The Band that Played On: The Extraordinary Story of the 8 Musicians Who Went Down with the Titanic

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“They kept it up to the very end. Only the engulfing ocean had power to drown them into silence. The band was playing ‘Nearer, My God, to Thee.’ I could hear it distinctly. The end was very close.” —CHARLOTTE COLLYER, TITANIC SURVIVOR

The movies, the documentaries, the museum exhibits. They often tell the same story about the “unsinkable” Titanic, her wealthy passengers, the families torn apart, and the unthinkable end. But never before has “that glorious band”—the group of eight musicians who played on as the Titanic slipped deeper and deeper into the Atlantic Ocean—been explored in such depth. Steve Turner’s extensive research reveals a fascinating story including dishonest agents, a clairvoyant, social climbers, and a fraudulent violin maker. Read what brought the band members together and how their music served as the haunting soundtrack for one of modern history’s most tragic maritime disasters.

BOOK REVIEWS

The Band that Played On by Steve Turner is, surprisingly, the first book since the great ship went down to examine the lives of the eight musicians who were employed by the Titanic. What these men did?standing calmly on deck playing throughout the disaster?achieved global recognition. But their individual stories, until now, have been largely unknown. What Turner has uncovered is a narrow but unique slice of history?one more chapter of compelling Titanic lore.

Turner, a music journalist, pursued living relatives of the band members and squeezed all that he could out of “inherited photographs, documents, and anecdotes” enabling him to sketch brief but poignant portraits of eight young (or at least youngish) men, all born in an optimistic era and all members of the rising middle class. To their parents, their girlfriends, and surely to themselves as well, the future must have seemed bright right up until the early morning hours of April 15, 1912…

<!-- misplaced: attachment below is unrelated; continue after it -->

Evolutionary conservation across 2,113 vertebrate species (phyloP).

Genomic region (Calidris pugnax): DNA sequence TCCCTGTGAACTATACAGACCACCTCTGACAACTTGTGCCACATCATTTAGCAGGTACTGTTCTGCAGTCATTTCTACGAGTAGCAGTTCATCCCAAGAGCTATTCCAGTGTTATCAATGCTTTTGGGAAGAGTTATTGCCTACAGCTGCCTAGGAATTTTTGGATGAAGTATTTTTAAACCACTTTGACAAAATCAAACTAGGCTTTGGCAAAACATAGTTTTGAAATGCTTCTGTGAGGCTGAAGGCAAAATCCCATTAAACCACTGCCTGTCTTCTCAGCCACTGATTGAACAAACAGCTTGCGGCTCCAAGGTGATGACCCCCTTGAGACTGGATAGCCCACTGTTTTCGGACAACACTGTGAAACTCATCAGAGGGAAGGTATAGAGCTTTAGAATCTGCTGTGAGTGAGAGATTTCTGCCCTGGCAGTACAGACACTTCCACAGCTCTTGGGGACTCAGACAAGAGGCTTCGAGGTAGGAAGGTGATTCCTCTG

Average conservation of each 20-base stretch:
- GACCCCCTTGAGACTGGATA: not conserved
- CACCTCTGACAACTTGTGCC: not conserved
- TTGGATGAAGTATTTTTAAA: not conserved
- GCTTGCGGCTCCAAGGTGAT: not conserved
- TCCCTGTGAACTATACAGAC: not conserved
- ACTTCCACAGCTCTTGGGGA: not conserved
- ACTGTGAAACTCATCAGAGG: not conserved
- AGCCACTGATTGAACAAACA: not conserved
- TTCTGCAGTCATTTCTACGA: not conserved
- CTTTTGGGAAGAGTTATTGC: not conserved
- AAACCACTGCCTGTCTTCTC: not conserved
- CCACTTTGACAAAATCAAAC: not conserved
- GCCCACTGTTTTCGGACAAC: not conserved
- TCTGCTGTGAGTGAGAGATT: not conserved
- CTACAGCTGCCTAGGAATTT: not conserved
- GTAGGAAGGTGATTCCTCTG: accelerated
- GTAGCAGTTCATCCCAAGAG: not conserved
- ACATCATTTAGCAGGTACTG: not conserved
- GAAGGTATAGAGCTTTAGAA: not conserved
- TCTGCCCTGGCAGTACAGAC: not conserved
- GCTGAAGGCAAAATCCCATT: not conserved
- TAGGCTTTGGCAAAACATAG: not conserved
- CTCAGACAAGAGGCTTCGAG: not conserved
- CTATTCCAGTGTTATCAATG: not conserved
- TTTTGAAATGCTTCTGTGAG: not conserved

There is much that we do not know about the final hours of these men. Why did they make the decision to play on the deck that night? What was in their hearts and minds? …

Even the Titanic survivors who witnessed their final performance quibbled over some details. Did the band march or did they kneel? Was their last number “Autumn” or was it “Nearer, My God, to Thee”? Did they stop playing during the final moments and pack their instruments away or were they still playing as the ship went down? All agreed, however, that all eight band members behaved with remarkable calm and courage. Within hours of the ship’s sinking, their story was circulating and they had already become heroes…

For Turner, however, the undisputed hero of the book is Wallace Hartley, a fine musician with religious conviction and a powerful sense of duty who seems most likely to have been the force behind those final hours of heroism. In the last pages of the book, Turner reveals a surprising Hartley discovery?a turn of events which makes a fine ending for his worthy book, even as it leaves us hopeful that the Titanic may yet have a few mysteries she is willing to give up.
—Marjorie Kehe, Book Editor, Christian Science Monitor

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A riveting look at the transformative year in the lives and careers of the legendary group whose groundbreaking legacy would forever change music and popular culture.

They started off as hysteria-inducing pop stars playing to audiences of screaming teenage fans and ended up as musical sages considered responsible for ushering in a new era.

The year that changed everything for the Beatles was 1966—the year of their last concert and their first album, Revolver, that was created to be listened to rather than performed. This was the year the Beatles risked their popularity by retiring from live performances, recording songs that explored alternative states of consciousness, experimenting with avant-garde ideas, and speaking their minds on issues of politics, war, and religion. It was the year their records were burned in America after John’s explosive claim that the group was "more popular than Jesus," the year they were hounded out of the Philippines for "snubbing" its First Lady, the year John met Yoko Ono, and the year Paul conceived the idea for Sgt. Pepper’s Lonely Hearts Club Band.